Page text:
The National Museum of American History, a museum as forward-looking as America itself, set the stage for widespread change.
From its opening in 1964, to 1980, it was the Museum of History and Technology. The name “was recognition that America rests on the foundations of innovative technology,” says Molella, co-curator of “Making a Modern Museum,” an exhibit celebrating the institution’s 50th anniversary.
We talked to Molella about some of the items in the show, and what “modern” meant in mid-century America.
Undated Rendering of Mall Facade of Museum of History and Technology (above)
When the Museum of History and Technology entered the design stage, one thing was for sure: It had to be modern.
“It was making a symbolic statement for Washington, D.C., and the nation,” Molella says. “We’re a modern nation, we’re coming of age, we’re competing with Russia, we’re tops.”
To complement neoclassical buildings already on the Mall, architect Walker O. Cain blended old and new. The recesses along the facade are abstract versions of columns, for example.
Cain’s rendering shows how the building would look alongside the National Museum of Natural History, with the U.S. Capitol in the distance.
Foucault Pendulum in Motion
The museum’s three-story-high Foucault pendulum was a visitor favorite until its removal in 1998.
“At the Natural History museum you say, ‘Let’s meet at the elephant.’ Well, people always said, ‘Let’s meet at the pendulum,’ ” Molella says.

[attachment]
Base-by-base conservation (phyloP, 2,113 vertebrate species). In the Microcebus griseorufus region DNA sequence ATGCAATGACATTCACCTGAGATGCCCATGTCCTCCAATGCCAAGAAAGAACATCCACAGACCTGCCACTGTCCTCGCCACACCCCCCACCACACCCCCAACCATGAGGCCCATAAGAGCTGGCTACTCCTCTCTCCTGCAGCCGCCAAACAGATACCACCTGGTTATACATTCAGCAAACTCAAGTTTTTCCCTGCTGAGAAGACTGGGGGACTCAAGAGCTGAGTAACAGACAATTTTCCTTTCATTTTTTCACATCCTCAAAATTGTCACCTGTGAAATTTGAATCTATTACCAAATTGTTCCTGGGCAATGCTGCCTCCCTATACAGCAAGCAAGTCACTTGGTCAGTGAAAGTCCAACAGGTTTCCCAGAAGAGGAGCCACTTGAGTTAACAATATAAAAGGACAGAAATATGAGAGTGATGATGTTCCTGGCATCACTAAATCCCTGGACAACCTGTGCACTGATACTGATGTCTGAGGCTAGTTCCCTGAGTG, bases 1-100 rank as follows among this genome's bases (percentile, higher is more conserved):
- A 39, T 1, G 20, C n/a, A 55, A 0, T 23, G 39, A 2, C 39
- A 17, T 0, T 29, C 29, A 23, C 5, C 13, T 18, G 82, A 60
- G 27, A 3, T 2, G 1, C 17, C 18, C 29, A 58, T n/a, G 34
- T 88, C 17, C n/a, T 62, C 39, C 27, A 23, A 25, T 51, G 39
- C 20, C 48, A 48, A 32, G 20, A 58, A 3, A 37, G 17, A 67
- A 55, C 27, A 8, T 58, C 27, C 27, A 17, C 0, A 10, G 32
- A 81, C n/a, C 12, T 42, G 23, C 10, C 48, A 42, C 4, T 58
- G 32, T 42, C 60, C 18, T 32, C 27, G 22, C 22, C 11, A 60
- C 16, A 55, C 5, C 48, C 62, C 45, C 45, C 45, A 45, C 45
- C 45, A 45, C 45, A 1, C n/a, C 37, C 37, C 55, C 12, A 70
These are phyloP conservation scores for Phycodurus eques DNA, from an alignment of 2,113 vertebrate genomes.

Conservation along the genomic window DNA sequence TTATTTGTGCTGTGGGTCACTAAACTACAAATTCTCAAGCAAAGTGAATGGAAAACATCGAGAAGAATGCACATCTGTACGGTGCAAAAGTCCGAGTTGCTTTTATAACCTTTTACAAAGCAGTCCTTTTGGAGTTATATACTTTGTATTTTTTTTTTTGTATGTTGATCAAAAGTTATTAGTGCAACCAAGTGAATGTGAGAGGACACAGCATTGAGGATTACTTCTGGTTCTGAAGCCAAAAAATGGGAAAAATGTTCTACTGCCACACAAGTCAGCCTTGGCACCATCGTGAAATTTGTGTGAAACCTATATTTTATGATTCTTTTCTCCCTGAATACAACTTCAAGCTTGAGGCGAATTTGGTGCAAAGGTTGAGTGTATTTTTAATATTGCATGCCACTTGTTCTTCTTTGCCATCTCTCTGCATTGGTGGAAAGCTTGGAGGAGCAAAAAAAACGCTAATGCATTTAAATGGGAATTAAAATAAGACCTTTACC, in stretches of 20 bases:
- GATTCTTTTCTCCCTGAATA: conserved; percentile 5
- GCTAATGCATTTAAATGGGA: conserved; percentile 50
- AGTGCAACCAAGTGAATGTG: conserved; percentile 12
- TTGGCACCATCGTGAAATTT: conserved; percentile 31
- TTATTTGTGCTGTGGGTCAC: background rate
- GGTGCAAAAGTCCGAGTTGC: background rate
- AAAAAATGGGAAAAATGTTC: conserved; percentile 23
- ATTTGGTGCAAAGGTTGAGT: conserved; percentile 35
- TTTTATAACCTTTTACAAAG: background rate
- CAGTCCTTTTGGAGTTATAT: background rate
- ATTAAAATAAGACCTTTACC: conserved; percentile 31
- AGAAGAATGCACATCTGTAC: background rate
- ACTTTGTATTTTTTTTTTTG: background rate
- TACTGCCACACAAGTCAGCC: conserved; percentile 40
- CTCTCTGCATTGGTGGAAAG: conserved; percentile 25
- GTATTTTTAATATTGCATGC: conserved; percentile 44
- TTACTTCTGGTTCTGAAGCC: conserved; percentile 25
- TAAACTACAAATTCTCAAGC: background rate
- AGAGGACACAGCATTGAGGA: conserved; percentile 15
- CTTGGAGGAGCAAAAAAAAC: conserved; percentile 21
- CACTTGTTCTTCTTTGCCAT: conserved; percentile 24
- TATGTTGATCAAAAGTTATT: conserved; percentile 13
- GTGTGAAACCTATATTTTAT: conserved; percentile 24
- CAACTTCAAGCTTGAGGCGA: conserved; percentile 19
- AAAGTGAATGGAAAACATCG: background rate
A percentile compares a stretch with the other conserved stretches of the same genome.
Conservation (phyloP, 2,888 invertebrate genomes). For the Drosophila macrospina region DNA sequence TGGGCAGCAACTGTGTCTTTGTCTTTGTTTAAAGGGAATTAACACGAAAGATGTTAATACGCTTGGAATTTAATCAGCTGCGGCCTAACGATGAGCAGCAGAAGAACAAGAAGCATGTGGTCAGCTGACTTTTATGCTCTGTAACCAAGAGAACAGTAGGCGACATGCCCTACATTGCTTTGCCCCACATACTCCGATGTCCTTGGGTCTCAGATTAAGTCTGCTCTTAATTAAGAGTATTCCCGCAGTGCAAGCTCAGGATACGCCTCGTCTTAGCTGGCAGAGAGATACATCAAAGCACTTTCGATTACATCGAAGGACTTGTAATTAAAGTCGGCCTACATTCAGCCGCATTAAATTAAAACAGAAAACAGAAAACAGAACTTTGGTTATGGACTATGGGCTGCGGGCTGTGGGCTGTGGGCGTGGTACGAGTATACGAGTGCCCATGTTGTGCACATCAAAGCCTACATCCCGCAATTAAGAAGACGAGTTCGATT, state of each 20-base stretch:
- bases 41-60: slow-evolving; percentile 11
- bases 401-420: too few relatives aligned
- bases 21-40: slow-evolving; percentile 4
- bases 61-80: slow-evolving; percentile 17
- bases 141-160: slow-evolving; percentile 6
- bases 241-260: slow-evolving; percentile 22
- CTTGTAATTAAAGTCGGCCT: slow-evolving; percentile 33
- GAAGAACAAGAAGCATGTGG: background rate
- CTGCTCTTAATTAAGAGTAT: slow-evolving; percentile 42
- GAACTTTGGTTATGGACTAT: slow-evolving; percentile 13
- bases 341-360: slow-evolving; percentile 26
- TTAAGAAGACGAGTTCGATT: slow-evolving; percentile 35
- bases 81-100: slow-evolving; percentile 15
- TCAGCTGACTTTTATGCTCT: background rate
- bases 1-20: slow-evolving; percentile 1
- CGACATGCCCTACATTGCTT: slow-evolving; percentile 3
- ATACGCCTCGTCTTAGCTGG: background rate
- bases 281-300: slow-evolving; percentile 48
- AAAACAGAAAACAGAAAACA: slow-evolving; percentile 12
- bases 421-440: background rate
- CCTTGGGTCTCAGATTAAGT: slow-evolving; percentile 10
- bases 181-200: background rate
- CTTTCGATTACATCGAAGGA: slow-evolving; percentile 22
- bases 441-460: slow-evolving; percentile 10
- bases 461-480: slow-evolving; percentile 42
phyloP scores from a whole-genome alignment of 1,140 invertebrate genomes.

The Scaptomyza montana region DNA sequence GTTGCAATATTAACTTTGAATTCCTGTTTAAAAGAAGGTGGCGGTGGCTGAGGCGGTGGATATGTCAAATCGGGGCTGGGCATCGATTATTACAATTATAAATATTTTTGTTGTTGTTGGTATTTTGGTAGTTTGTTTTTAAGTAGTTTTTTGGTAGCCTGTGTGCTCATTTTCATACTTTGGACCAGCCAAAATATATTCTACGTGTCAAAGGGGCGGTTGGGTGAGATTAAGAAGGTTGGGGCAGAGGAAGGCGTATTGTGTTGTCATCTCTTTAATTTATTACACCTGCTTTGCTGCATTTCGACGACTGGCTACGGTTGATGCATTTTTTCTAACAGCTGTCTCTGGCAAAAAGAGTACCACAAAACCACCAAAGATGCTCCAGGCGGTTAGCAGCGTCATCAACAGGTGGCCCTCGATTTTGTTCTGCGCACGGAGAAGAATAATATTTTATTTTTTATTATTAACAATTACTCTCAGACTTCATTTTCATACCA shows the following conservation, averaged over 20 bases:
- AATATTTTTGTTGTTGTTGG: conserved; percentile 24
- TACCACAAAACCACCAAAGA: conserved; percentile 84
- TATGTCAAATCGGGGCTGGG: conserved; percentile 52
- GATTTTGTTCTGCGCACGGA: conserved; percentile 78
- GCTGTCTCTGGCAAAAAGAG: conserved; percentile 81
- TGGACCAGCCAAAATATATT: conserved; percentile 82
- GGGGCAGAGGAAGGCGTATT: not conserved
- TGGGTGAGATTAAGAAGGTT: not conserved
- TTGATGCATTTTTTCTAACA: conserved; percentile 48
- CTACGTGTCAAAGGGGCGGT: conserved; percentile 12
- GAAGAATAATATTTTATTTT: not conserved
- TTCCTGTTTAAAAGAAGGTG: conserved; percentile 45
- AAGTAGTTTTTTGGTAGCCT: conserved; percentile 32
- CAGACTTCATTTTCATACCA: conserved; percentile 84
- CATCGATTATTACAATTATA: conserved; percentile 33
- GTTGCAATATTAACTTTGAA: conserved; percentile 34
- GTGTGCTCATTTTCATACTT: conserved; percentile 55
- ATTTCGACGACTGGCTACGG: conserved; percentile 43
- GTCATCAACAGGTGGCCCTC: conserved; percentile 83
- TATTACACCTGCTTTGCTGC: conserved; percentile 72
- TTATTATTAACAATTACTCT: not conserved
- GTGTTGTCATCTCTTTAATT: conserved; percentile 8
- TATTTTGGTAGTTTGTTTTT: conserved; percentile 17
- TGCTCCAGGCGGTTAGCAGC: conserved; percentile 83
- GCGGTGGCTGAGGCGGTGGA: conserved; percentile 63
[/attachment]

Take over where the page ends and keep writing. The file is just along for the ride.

In this setup, the pendulum appears to be slowly shifting its direction. As the day progresses, the bob knocks down pegs arranged in a circle below it. (In the photo above, the bob is a blur of motion.) But the pendulum isn’t changing its path. What moves is the earth beneath.
The pendulum’s 250-pound bob has emerged from retirement for the museum’s 50th anniversary.
Van de Graaff Particle Accelerator
This bulbous specimen, from the early 1930s, was part of a 1977 exhibit called “Atom Smashers.” Accelerators speed up subatomic particles; put another particle in the way and a hit breaks it into even smaller particles. The Van de Graaff model, about 30 feet tall, “represented scientific progress: big science, a great big instrument, expensive, and people were dwarfed by it,” Molella says. The real thing’s in storage, but this photo is on view.
Modernized Gowns of the First Ladies Exhibition
The first exhibit installed in the Museum of History and Technology is still its star: the first ladies’ gowns.
When the collection crossed the Mall from the Smithsonian’s Arts and Industries Building, it was already an example of cutting-edge exhibit design. Curators in the 1950s, inspired by trade shows and worlds’ fairs, put the gowns on lifelike mannequins and arranged them in a dramatic setting. (This photo, on view in “Making a Modern Museum,” shows the gallery after its modernization.)
In embracing this contemporary look, “the museum was putting a flag in the ground that we’re going to be modernizing,” Molella says. The first ladies gallery set a high bar: Visitors should be wowed. “We were leading the way,” Molella says.
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